The teacher standard “Pedagog” in Russia describes in most details the requirements for teachers – on the level of professional functions, actions, skills and knowledge (Professionalniy standart “Pedagog”, 2003). For example, it specifies the functions of forming soft skills and understanding the place of the subject studied in the world picture; using the analysis of student learning results to determine the best teaching methods; finding in cooperation with students, parents and others the student’ zone of proximal development; constructing and implementation of student personal learning path; planning special education process for students with special needs and so forth.

Our comparative study allowed setting some groups of competencies.

Competencies that are essential for all professional teacher standards studied reflect :

teacher’s role in constructing learning environment;

forming learning communities;

understanding school life and environment;

ability to plan learning process;

knowledge and ability to use different teaching methods;

knowledge of legislation and regulatory documents in education area;

ability to develop education programs.

Competencies that are not explicitly described in Russian teacher standard but are recognized as important in other standards:

research and scientific practice of a teacher;

teacher’s responsibility to improve qualification and develop professionally;

responsibility to make individual reports on every student development;

ability to discover the potential of every child (in Russian standard – teacher should develop the potential of a child);

updating and actualization of subject knowledge;

leadership;

interaction with colleagues.

More study outputs :

the teacher’ responsibility to engage parents into school life is not included in Russian standard but is obligatory for teachers from other countries (Russian teacher should engage parents in child development);

Russian standard requires from a teacher wider and deeper knowledge of psychology and developmental physiology compared to other countries;

Russian teacher should have the subject knowledge needed to teach according to the curriculum and education standards, whereas teachers in other countries should keep the knowledge of subject they teach at actual scientific level and stay up to date with innovations in their subject area;

teacher’s work with kids with special talents and special needs is described in details only in Russian and English standards.

The comparative analysis of competencies related to the teaching process such as planning, assessment, subject knowledge, teaching methods, regulations in education, accountability and ability to develop education programs are described similarly in Russia and other countries studied. Making regular reports on each student’ development is included in all the standards studied besides Russian. Russian standard unlike others requires from teachers developing emotional and value system of a child, tolerance and skills of behavior in virtual reality. The fairness, respect and confidence are mostly mentioned as professional values in other countries. English standard stresses the respect for British values.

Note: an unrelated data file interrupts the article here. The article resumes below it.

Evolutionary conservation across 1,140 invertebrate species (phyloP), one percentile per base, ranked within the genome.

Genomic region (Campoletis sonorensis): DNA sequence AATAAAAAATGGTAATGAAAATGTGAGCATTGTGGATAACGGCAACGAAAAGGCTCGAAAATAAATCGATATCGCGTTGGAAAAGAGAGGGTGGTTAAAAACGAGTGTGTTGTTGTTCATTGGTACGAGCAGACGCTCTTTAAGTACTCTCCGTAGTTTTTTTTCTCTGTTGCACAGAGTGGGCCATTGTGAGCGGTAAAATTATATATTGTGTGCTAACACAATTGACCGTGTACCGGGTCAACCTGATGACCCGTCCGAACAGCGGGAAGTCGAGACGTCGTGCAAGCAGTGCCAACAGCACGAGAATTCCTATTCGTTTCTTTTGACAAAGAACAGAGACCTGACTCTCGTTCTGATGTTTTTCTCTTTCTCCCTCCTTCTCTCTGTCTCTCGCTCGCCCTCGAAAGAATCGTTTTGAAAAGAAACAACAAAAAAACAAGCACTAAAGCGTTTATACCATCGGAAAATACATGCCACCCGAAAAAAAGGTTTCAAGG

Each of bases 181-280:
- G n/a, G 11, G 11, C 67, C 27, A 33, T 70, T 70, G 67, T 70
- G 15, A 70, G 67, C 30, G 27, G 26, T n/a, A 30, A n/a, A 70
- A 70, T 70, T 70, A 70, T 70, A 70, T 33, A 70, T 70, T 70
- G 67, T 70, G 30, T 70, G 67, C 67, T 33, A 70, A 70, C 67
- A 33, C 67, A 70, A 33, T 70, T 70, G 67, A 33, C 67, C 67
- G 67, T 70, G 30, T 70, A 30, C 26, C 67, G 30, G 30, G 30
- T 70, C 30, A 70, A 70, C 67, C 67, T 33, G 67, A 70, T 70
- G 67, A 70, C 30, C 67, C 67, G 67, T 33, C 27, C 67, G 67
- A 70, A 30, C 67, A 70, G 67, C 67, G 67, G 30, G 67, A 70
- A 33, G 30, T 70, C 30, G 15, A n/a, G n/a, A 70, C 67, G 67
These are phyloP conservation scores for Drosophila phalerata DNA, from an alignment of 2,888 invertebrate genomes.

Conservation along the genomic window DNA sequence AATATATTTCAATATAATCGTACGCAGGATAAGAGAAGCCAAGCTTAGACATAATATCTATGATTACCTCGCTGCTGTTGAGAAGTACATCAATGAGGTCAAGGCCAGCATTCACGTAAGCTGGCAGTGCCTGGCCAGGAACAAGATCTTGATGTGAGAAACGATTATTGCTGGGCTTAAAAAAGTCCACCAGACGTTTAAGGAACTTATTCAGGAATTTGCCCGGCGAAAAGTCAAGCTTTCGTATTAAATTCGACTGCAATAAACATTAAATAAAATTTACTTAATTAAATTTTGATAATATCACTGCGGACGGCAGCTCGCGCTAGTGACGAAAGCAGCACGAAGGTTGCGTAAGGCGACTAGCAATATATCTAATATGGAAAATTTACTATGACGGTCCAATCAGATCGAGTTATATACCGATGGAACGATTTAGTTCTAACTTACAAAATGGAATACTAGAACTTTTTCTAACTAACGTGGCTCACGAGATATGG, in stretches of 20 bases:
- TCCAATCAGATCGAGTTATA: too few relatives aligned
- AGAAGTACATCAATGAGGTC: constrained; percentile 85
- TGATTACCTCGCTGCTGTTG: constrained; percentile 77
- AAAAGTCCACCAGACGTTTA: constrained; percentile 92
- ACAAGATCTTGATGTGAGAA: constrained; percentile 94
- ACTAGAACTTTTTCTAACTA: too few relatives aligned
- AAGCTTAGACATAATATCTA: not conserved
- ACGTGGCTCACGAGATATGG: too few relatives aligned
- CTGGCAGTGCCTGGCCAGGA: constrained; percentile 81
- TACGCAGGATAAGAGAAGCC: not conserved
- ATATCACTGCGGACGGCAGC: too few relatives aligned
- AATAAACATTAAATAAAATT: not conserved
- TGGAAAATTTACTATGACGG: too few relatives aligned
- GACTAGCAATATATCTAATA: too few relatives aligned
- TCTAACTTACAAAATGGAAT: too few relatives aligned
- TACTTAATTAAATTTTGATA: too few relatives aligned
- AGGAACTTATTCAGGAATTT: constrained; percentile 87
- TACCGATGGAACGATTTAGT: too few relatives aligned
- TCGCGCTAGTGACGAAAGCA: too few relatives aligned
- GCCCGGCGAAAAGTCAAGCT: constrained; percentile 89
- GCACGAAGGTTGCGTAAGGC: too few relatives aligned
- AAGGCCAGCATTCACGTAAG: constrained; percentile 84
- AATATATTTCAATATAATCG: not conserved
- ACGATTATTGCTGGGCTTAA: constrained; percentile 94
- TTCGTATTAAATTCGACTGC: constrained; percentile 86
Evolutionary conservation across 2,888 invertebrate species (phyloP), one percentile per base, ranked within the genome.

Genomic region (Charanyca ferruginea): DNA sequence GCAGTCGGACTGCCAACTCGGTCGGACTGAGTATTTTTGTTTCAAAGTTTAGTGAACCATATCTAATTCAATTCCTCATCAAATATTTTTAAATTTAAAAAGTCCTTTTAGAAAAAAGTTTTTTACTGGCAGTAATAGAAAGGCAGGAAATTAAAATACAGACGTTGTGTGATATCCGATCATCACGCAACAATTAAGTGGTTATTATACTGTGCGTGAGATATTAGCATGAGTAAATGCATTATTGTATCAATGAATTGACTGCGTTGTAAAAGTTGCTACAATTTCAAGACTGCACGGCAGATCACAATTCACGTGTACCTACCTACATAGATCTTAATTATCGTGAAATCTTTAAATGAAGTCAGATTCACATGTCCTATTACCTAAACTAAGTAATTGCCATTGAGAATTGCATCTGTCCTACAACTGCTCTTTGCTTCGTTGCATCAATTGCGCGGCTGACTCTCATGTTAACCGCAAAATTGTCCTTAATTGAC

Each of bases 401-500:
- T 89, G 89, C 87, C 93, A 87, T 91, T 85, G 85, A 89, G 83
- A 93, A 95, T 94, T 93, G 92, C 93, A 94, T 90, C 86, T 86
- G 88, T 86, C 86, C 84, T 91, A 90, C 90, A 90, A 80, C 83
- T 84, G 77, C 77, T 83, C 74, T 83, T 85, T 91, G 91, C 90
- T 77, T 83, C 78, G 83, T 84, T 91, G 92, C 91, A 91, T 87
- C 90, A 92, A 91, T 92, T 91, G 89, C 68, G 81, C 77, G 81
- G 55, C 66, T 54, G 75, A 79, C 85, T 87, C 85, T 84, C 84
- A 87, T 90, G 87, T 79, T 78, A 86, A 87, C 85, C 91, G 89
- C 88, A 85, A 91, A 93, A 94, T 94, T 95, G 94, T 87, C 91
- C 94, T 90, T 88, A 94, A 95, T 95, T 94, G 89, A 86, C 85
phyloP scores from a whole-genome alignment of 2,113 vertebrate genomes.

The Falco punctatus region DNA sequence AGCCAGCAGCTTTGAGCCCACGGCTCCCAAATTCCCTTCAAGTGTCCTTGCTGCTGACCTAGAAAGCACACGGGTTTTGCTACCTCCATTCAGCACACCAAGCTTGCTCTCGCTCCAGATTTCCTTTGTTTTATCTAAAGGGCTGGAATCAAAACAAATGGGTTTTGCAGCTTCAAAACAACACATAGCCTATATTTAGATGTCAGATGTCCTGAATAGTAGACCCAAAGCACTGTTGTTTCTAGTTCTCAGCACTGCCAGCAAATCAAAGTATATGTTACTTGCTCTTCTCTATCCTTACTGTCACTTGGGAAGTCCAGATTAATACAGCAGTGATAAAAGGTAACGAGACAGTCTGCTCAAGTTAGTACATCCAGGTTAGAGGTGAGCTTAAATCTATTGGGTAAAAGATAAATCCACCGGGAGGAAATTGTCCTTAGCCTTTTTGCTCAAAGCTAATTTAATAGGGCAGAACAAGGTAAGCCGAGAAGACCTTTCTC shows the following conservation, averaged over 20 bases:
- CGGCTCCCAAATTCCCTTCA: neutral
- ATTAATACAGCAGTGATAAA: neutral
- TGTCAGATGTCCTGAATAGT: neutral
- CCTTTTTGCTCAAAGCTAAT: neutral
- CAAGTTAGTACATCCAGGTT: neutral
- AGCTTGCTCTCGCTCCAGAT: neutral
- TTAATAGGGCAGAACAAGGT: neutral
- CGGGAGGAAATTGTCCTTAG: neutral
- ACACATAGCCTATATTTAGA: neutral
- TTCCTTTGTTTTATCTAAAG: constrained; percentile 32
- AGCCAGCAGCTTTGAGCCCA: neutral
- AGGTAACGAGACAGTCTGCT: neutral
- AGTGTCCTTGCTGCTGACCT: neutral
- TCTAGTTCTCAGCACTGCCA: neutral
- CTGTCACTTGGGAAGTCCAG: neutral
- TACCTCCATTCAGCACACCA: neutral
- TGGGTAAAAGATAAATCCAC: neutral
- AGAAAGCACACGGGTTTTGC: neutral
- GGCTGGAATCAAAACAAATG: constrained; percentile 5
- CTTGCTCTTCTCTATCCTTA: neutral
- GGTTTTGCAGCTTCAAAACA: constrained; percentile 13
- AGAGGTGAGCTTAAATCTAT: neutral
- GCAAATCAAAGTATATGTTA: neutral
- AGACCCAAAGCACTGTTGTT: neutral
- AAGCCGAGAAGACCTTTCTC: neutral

It is remarkable that Russian standard does not mention teacher’s knowledge of his/her rights. However, the Federal education act of Russian Federation (Federalniy zakon “Ob obrazovanii”, 2012) determines some rights and freedoms for educators, for example: teachers have rights to take part in administration of the institution they work at and to have a protection of their honor and dignity; teachers have rights to choose teaching methods, education resources, methods of assessment etc.

Conclusion

The analysis of teacher professional standards allowed making a comparison of generalized competencies and competencies from Russian teacher standard “Pedagog”. Special and general requirements for teachers have been revealed from the standards studied. The prospective lines have been derived for development of teacher practice requirements in Russia. Such challenging competencies could be, for example, those directed to the individualization of communication with a student: using special methods to engage every child into the learning process; organization of learning taking into account students’ culture differences; discovery and realization of every child’ s personal potential; ability to see the needs, strengths and weaknesses of every child; ability to feel the need for specialist’s help; development and support of student motivation for learning. We also think that it is important to develop the following competencies: ability to create safe and comfortable learning environment and ability to inspire student learning outside the school program.

The teacher competencies related to value interaction and professional ethics also deserve attention: ability to communicate effectively with students, recognize their integrity, understand and accept them; ability to find value aspects in any knowledge; designing situations and events that develop emotional and value sphere of students; ability to promote learning and education as values; ability to encourage curiosity and raise students’ self-esteem.

The most perspective for future studies in this field are the following: system of continuous pedagogical education (A Teacher Education Model, 2009) in Singapore: career ladder for teachers, all aspects of work in command, teaching methods for big classes making possible individualization of learning (Sergienko, 2017).

On the whole the results of the study allow proposing to enhance personal and professional teacher development, and also to encourage teachers’ cooperation in solving professional problems that every teacher and every school faces. Note that teacher innovative activity and personal commitment are necessary for successful reforms in Russian education system.

Acknowledgments

The research was carried out within the state assignment of the Ministry for Education and Science (project No. 27.9434.2017/Б4).

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Publisher

Future Academy

First Online

18.12.2019

Doi

10.15405/epsbs.2018.09.02.84

Online ISSN

2357-1330